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I am working on a project with a partner company (X) for another client (Y). The team at X works with us on some aspects of the project and is the primary interface with the client Y. So, in a way, the partner company X is our intermediate client.

The team at X has raised unnecessary concerns about the project being not on schedule on several occasions. One day they say everything is fine and great, and a few days later I get a call asking why this work is not yet done. I spend significant amount of time on phone calls and emails convincing them that the project is in fact on schedule.

They even ask about tasks which were not in the plan. I keep a good trail of emails and documents, so I can usually make it clear that these tasks were not agreed upon. However, this has started to get annoying, as I end up spending my personal time resolving these nonexistent concerns.

Forwarding old emails, pulling out the project plans and progress time adds up to a lot of unproductive time. Is it right for me to indicate that I would bill all this unproductive time?

My concern is they may, in turn, charge Y for this time, and I just think it is unfair to Y.

This question is not a duplicate of the suggested question (Are constant changes to a projects requirements a sufficient reason for terminating a contract?) because I am not looking to terminate the project, just to send a strong message that solving these imaginary problems is highly unproductive and costing us financially and morally.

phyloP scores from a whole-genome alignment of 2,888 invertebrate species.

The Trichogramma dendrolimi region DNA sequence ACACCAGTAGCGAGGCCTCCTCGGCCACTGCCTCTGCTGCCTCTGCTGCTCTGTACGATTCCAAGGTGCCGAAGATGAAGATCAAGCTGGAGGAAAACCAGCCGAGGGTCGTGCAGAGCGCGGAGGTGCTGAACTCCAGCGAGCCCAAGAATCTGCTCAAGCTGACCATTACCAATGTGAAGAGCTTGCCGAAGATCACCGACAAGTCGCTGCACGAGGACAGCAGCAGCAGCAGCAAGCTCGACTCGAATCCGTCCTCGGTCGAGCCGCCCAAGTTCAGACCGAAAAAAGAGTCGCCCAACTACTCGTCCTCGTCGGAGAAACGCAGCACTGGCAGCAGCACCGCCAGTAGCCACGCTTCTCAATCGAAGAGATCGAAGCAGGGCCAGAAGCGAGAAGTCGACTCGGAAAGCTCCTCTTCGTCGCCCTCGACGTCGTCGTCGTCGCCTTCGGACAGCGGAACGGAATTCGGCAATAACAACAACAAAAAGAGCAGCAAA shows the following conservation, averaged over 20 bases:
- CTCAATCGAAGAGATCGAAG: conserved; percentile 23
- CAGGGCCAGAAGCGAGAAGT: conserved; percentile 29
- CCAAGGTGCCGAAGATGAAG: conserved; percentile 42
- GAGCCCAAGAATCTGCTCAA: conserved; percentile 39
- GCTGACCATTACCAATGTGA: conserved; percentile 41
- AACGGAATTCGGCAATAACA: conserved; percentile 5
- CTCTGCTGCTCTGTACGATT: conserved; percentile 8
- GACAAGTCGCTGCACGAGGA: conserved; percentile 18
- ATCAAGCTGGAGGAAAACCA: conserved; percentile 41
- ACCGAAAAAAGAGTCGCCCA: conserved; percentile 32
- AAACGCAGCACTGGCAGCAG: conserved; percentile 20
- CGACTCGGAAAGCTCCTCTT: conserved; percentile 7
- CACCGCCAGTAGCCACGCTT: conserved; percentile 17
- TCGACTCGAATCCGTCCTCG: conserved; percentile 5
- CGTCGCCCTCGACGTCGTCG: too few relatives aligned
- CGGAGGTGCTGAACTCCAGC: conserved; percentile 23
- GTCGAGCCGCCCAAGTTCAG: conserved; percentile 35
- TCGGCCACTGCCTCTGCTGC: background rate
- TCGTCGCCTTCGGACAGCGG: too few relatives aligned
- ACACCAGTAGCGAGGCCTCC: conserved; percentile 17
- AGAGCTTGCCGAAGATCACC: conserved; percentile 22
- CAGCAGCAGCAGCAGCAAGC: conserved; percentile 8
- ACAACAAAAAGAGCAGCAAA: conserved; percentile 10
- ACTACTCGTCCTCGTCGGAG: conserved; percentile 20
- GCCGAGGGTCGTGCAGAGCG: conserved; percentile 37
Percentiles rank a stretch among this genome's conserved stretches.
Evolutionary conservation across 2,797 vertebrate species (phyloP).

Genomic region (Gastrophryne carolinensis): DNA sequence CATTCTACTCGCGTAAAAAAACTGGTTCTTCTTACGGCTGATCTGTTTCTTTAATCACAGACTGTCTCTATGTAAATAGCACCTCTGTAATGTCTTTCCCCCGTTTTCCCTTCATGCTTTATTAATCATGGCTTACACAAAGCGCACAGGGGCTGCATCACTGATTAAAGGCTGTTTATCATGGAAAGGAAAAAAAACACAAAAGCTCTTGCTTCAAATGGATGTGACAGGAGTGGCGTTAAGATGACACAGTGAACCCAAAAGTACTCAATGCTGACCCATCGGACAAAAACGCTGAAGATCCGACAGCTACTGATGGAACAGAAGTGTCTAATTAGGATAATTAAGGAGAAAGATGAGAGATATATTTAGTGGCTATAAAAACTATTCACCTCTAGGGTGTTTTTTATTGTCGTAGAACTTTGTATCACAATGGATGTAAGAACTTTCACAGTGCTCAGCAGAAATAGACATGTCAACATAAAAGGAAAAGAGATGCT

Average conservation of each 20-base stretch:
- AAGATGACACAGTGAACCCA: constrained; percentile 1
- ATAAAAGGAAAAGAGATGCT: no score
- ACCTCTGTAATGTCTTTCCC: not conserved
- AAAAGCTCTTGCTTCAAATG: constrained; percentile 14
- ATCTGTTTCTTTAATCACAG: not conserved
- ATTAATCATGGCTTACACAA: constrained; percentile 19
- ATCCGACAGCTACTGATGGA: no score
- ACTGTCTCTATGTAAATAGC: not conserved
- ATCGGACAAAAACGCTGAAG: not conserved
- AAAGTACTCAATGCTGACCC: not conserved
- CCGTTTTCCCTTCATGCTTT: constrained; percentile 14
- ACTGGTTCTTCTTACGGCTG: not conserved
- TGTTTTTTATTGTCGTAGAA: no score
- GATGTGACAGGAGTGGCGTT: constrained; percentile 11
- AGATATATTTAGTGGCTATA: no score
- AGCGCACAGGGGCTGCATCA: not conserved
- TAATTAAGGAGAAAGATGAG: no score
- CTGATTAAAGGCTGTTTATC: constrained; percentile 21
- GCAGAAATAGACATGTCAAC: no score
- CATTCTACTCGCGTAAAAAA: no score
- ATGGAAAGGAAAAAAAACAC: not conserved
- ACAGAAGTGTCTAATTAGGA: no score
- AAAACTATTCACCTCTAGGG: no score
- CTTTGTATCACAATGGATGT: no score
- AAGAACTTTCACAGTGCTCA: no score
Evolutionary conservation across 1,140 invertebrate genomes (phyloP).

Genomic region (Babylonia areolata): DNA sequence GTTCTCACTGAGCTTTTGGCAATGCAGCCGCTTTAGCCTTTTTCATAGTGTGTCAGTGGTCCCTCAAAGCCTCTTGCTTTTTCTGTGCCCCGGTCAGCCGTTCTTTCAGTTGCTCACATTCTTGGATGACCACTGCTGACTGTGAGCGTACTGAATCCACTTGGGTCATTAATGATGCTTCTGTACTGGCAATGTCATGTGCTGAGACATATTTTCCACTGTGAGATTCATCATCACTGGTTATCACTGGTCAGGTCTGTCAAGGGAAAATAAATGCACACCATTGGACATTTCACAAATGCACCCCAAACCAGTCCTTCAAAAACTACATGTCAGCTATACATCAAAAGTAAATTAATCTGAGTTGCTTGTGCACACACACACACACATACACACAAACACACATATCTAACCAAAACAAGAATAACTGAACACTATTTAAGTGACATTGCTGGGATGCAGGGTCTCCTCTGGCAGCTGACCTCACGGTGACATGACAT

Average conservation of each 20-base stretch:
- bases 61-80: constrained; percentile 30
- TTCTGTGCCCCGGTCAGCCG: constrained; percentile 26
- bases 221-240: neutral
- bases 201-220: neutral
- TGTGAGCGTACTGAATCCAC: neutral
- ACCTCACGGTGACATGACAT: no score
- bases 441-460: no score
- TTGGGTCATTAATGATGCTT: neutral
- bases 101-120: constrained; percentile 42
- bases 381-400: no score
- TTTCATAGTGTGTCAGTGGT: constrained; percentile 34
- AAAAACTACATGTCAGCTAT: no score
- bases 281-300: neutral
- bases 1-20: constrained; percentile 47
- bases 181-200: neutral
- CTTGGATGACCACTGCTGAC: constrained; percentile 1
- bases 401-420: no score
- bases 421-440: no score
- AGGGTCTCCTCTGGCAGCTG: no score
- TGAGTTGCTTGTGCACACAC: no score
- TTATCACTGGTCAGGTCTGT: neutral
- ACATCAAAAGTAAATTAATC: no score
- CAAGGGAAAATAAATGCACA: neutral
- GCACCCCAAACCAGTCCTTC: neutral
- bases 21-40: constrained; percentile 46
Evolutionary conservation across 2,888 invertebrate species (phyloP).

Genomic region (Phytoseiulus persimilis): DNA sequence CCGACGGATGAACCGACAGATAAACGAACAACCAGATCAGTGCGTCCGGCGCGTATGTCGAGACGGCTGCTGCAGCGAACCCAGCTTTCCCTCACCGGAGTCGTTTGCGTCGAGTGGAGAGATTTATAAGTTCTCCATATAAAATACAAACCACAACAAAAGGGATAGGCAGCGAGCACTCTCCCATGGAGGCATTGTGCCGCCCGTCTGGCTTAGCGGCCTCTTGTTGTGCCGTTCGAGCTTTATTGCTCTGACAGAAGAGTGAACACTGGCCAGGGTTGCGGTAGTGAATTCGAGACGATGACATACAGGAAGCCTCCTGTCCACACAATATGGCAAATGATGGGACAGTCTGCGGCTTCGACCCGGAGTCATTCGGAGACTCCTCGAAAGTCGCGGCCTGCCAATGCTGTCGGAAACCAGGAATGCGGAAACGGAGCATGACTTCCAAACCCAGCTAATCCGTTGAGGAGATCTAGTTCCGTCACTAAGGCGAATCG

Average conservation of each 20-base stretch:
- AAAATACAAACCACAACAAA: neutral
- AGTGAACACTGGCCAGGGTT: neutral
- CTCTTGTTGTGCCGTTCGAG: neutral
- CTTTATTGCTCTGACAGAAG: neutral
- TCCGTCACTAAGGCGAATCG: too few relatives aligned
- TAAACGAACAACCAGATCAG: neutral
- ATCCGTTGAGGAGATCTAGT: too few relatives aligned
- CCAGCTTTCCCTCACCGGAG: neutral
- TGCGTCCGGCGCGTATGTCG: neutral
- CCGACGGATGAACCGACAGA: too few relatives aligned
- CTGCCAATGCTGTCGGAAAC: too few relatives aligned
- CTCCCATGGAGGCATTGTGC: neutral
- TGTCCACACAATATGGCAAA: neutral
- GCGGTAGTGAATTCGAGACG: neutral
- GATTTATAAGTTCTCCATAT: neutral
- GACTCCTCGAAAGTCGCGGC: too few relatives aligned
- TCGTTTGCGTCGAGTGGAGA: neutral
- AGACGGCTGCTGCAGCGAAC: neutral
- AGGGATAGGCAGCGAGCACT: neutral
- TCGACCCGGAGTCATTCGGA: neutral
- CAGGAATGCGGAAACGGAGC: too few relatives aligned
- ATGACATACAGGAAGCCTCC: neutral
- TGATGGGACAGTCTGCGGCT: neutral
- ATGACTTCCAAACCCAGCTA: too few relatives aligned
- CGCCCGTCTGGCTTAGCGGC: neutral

marked as duplicate by IDrinkandIKnowThings, gnat, scaaahu, Kent A., Joe Strazzere Oct 14 '17 at 21:08

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    Do you bill them hourly? If so, it seems appropriate to bill them for any time spent on the project. If this is a pre-specified lump sum contract, it's unlikely you can unilaterally add charges to the project that they didn't agree to originally, unless you can really show this is outside the scope of the contract. – Nuclear Wang Oct 13 '17 at 16:48
  • @NuclearWang Yes my company bills them hourly which I think are directly billed to the end client. My primary role is only project management and hence my initial estimate of time was much less. Now with these developments, I have to spend lot more time than my initial estimate – PagMax Oct 14 '17 at 4:58
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Is it right for me to indicate that I would bill all this unproductive time ...

Not only is it right, but also necessary.

However, you should handle it with some tact. These are some options:

  • Let your manager deal with it (If you are a freelance contractor, go to the next point.)

    Express your concerns to your manager, and let them communicate it to X's management. It is a manager's job to handle such issues, and they can (usually) communicate it without straining relationships. That way, any potential fallout won't be blamed on you. Besides, settling the matter yourself can catch your manager by surprise, and then both managers will be after your head.

  • Politely raise the issue with the client's management

    Setup a short meeting with the client's management, politely tell them the issue, and ask to discuss solutions which reduce such incidents. Don't make it sound like a complaint, focus on how the project is getting affected because of the time spent on such additional status updates. Do this face to face or over the phone. Doing it over email can make a genuine attempt to solve the problem sound like a complaint.

  • Inform the client management that additional status updates are billable